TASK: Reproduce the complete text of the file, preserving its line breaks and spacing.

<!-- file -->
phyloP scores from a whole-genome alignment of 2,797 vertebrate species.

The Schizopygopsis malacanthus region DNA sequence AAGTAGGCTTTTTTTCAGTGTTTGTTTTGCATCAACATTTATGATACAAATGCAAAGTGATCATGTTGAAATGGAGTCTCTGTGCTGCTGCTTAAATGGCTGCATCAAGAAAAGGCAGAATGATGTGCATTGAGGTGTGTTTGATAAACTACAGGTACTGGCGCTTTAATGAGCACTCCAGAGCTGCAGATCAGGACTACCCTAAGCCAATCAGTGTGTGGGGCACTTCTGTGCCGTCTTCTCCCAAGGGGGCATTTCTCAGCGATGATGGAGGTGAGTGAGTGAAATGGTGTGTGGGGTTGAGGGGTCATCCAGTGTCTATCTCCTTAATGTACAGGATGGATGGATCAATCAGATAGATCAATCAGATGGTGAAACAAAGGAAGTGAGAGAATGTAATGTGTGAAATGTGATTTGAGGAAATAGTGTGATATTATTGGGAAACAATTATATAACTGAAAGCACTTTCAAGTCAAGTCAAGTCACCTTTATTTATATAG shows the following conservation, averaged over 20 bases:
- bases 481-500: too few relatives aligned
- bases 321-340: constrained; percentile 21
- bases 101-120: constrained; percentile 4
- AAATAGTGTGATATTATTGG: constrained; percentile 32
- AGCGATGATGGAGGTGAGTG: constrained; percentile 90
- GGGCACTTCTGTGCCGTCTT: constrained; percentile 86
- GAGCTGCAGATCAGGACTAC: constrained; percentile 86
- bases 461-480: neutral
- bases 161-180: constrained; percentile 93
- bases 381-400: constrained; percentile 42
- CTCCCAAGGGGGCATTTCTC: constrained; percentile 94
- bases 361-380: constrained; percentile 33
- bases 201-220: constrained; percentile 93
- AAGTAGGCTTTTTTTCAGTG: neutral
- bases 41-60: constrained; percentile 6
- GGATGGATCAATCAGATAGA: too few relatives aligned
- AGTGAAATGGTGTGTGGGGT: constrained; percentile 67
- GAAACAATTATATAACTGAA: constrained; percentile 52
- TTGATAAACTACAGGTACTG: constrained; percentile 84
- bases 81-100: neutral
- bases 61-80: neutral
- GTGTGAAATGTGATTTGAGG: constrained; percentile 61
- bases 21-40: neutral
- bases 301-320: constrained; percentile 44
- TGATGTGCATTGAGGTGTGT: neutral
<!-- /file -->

phyloP scores from a whole-genome alignment of 2,797 vertebrate species.

The Schizopygopsis malacanthus region DNA sequence AAGTAGGCTTTTTTTCAGTGTTTGTTTTGCATCAACATTTATGATACAAATGCAAAGTGATCATGTTGAAATGGAGTCTCTGTGCTGCTGCTTAAATGGCTGCATCAAGAAAAGGCAGAATGATGTGCATTGAGGTGTGTTTGATAAACTACAGGTACTGGCGCTTTAATGAGCACTCCAGAGCTGCAGATCAGGACTACCCTAAGCCAATCAGTGTGTGGGGCACTTCTGTGCCGTCTTCTCCCAAGGGGGCATTTCTCAGCGATGATGGAGGTGAGTGAGTGAAATGGTGTGTGGGGTTGAGGGGTCATCCAGTGTCTATCTCCTTAATGTACAGGATGGATGGATCAATCAGATAGATCAATCAGATGGTGAAACAAAGGAAGTGAGAGAATGTAATGTGTGAAATGTGATTTGAGGAAATAGTGTGATATTATTGGGAAACAATTATATAACTGAAAGCACTTTCAAGTCAAGTCAAGTCACCTTTATTTATATAG shows the following conservation, averaged over 20 bases:
- bases 481-500: too few relatives aligned
- bases 321-340: constrained; percentile 21
- bases 101-120: constrained; percentile 4
- AAATAGTGTGATATTATTGG: constrained; percentile 32
- AGCGATGATGGAGGTGAGTG: constrained; percentile 90
- GGGCACTTCTGTGCCGTCTT: constrained; percentile 86
- GAGCTGCAGATCAGGACTAC: constrained; percentile 86
- bases 461-480: neutral
- bases 161-180: constrained; percentile 93
- bases 381-400: constrained; percentile 42
- CTCCCAAGGGGGCATTTCTC: constrained; percentile 94
- bases 361-380: constrained; percentile 33
- bases 201-220: constrained; percentile 93
- AAGTAGGCTTTTTTTCAGTG: neutral
- bases 41-60: constrained; percentile 6
- GGATGGATCAATCAGATAGA: too few relatives aligned
- AGTGAAATGGTGTGTGGGGT: constrained; percentile 67
- GAAACAATTATATAACTGAA: constrained; percentile 52
- TTGATAAACTACAGGTACTG: constrained; percentile 84
- bases 81-100: neutral
- bases 61-80: neutral
- GTGTGAAATGTGATTTGAGG: constrained; percentile 61
- bases 21-40: neutral
- bases 301-320: constrained; percentile 44
- TGATGTGCATTGAGGTGTGT: neutral